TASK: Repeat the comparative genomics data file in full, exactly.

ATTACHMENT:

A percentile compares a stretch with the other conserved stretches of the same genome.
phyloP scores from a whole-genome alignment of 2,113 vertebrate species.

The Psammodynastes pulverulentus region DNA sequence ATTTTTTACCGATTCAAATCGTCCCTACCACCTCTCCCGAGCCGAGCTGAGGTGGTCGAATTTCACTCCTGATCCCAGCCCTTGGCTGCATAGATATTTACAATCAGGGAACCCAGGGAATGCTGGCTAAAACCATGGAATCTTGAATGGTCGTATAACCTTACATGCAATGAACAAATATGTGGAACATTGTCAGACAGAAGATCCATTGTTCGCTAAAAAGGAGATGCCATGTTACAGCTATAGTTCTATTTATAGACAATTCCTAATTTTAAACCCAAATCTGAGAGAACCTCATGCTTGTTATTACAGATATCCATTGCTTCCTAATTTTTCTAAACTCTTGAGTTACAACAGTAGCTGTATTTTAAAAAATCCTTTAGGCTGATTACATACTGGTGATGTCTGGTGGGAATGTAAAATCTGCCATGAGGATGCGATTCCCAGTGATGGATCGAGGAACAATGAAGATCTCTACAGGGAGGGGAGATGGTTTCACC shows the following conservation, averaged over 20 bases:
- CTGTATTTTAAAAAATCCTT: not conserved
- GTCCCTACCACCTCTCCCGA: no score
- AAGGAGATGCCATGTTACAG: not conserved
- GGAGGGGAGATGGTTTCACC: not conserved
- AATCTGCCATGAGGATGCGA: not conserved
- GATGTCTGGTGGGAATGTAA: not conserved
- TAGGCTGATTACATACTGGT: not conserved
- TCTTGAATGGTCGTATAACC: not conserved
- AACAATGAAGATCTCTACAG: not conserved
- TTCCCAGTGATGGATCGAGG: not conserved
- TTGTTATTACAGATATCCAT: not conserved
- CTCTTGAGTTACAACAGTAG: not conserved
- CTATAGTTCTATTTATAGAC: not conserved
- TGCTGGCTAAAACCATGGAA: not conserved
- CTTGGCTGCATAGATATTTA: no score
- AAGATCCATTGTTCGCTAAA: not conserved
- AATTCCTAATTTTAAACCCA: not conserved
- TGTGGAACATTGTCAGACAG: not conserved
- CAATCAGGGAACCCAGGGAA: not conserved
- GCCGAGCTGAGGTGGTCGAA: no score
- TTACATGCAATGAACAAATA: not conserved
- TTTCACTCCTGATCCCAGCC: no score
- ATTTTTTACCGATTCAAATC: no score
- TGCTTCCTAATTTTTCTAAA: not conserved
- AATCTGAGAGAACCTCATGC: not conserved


A percentile compares a stretch with the other conserved stretches of the same genome.
phyloP scores from a whole-genome alignment of 2,113 vertebrate species.

The Psammodynastes pulverulentus region DNA sequence ATTTTTTACCGATTCAAATCGTCCCTACCACCTCTCCCGAGCCGAGCTGAGGTGGTCGAATTTCACTCCTGATCCCAGCCCTTGGCTGCATAGATATTTACAATCAGGGAACCCAGGGAATGCTGGCTAAAACCATGGAATCTTGAATGGTCGTATAACCTTACATGCAATGAACAAATATGTGGAACATTGTCAGACAGAAGATCCATTGTTCGCTAAAAAGGAGATGCCATGTTACAGCTATAGTTCTATTTATAGACAATTCCTAATTTTAAACCCAAATCTGAGAGAACCTCATGCTTGTTATTACAGATATCCATTGCTTCCTAATTTTTCTAAACTCTTGAGTTACAACAGTAGCTGTATTTTAAAAAATCCTTTAGGCTGATTACATACTGGTGATGTCTGGTGGGAATGTAAAATCTGCCATGAGGATGCGATTCCCAGTGATGGATCGAGGAACAATGAAGATCTCTACAGGGAGGGGAGATGGTTTCACC shows the following conservation, averaged over 20 bases:
- CTGTATTTTAAAAAATCCTT: not conserved
- GTCCCTACCACCTCTCCCGA: no score
- AAGGAGATGCCATGTTACAG: not conserved
- GGAGGGGAGATGGTTTCACC: not conserved
- AATCTGCCATGAGGATGCGA: not conserved
- GATGTCTGGTGGGAATGTAA: not conserved
- TAGGCTGATTACATACTGGT: not conserved
- TCTTGAATGGTCGTATAACC: not conserved
- AACAATGAAGATCTCTACAG: not conserved
- TTCCCAGTGATGGATCGAGG: not conserved
- TTGTTATTACAGATATCCAT: not conserved
- CTCTTGAGTTACAACAGTAG: not conserved
- CTATAGTTCTATTTATAGAC: not conserved
- TGCTGGCTAAAACCATGGAA: not conserved
- CTTGGCTGCATAGATATTTA: no score
- AAGATCCATTGTTCGCTAAA: not conserved
- AATTCCTAATTTTAAACCCA: not conserved
- TGTGGAACATTGTCAGACAG: not conserved
- CAATCAGGGAACCCAGGGAA: not conserved
- GCCGAGCTGAGGTGGTCGAA: no score
- TTACATGCAATGAACAAATA: not conserved
- TTTCACTCCTGATCCCAGCC: no score
- ATTTTTTACCGATTCAAATC: no score
- TGCTTCCTAATTTTTCTAAA: not conserved
- AATCTGAGAGAACCTCATGC: not conserved